The thing about online privacy

Over dinner, a friend mentioned that he was recently alerted on Facebook that a Facebook friend of his, Satish, had visited so-and-so porn site. The alert apparently came on his News Feed as any other ordinary Facebook update for suggestions on pages and websites. He made fun of it, saying, “So, that’s what Satish is up to these days when no one is looking.”

But this is no laughing matter, I told my friend. What Satish does in his private life is up to him. Unless Satish willingly shares his private life with his friends, online or in the real world, it’s his life and it should remain with him. No one has the right to spy on Satish’s private life and share it in a public forum or on a social network such as Facebook.

My friend, of course, took my response lightly, saying this was a chance incident… that Satish may have signed in to the porn site using his Facebook id and not realised it. An argument ensued between us, and I challenged him with, “What if someone shared on social media some of our private conversations where you’ve complained about your boss or your wife?”

“You wouldn’t do that,” my friend countered. “And, since no one else is listening in to our conversations, our private conversations remain private between us.” We ended the conversation and our dinner on that confidence; but a doubt lingered. What if our private lives were accessible to others without our knowledge – and then, one day, shared publicly to our surprise?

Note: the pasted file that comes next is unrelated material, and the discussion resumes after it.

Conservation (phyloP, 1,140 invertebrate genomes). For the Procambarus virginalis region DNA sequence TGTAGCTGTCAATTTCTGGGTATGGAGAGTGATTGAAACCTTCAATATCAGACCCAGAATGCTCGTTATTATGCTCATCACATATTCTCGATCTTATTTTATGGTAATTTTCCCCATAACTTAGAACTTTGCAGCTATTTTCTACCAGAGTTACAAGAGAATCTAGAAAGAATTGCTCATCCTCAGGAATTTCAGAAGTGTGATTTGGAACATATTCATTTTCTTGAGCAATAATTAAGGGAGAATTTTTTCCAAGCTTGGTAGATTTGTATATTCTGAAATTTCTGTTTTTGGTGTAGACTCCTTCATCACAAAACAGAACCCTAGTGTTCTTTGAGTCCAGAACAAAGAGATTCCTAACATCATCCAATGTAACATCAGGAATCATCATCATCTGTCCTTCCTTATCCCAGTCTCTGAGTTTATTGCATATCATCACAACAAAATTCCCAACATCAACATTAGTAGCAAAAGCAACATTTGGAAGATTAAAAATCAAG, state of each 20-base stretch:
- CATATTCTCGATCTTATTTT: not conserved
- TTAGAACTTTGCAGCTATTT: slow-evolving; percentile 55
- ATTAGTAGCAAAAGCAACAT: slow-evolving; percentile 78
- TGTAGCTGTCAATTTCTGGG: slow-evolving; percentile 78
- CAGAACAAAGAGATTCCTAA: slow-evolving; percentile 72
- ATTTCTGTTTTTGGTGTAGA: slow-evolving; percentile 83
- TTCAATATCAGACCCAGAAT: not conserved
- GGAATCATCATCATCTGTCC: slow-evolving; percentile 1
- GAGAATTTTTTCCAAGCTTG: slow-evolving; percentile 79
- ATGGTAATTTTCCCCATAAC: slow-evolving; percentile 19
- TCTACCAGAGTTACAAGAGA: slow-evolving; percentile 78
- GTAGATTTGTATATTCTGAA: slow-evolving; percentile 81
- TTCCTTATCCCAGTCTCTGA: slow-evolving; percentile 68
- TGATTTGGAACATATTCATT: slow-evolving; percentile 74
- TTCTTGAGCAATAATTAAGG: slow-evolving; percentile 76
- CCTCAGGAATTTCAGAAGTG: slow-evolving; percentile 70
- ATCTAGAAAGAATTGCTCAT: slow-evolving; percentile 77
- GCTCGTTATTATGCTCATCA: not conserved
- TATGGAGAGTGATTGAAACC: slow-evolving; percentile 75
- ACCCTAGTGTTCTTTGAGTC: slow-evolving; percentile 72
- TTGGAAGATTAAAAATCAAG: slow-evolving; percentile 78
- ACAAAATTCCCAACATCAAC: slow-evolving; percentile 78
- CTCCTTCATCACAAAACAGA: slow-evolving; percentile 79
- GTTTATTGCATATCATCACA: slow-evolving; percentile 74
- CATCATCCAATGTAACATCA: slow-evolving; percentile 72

No, that can’t happen! Can it?

The thing is, in our normal real-world lives, we don’t believe – nor imagine – that someone will spy on our conversations or track our activities… let alone believe that they will share these publicly. We believe our private lives remain private. We believe that we enjoy that privacy as citizens of a democratic world. And, we dive into our online lives on those same principles.

The strange and scary thing is, our online lives are not private. The moment we log on to the internet, various internet companies and even government agencies are tracking us.

Our emails are scanned top to bottom by the email service provider. Our searches on search engines are tracked by the search engines we use. Our web histories are recorded and documented by the web browsers we use. Even our visits and searches on specific websites are tracked and have a tendency to follow us around online though we may no longer be interested in that website or that search result. It can be annoying!

Every click, every word, every post, every search, every phone call, every site visit, every location we visit or pass through… are all being tracked, mapped and stored somewhere as data. Even if we delete everything we’ve ever done on the internet, nothing is lost. Once it’s on cyberspace, it remains on cyberspace for ever. We may not be able to see them and believe these actions of ours on the internet don’t exist any longer, but we’d be wrong. They do remain on cyberspace and can be found by those who wish to find them.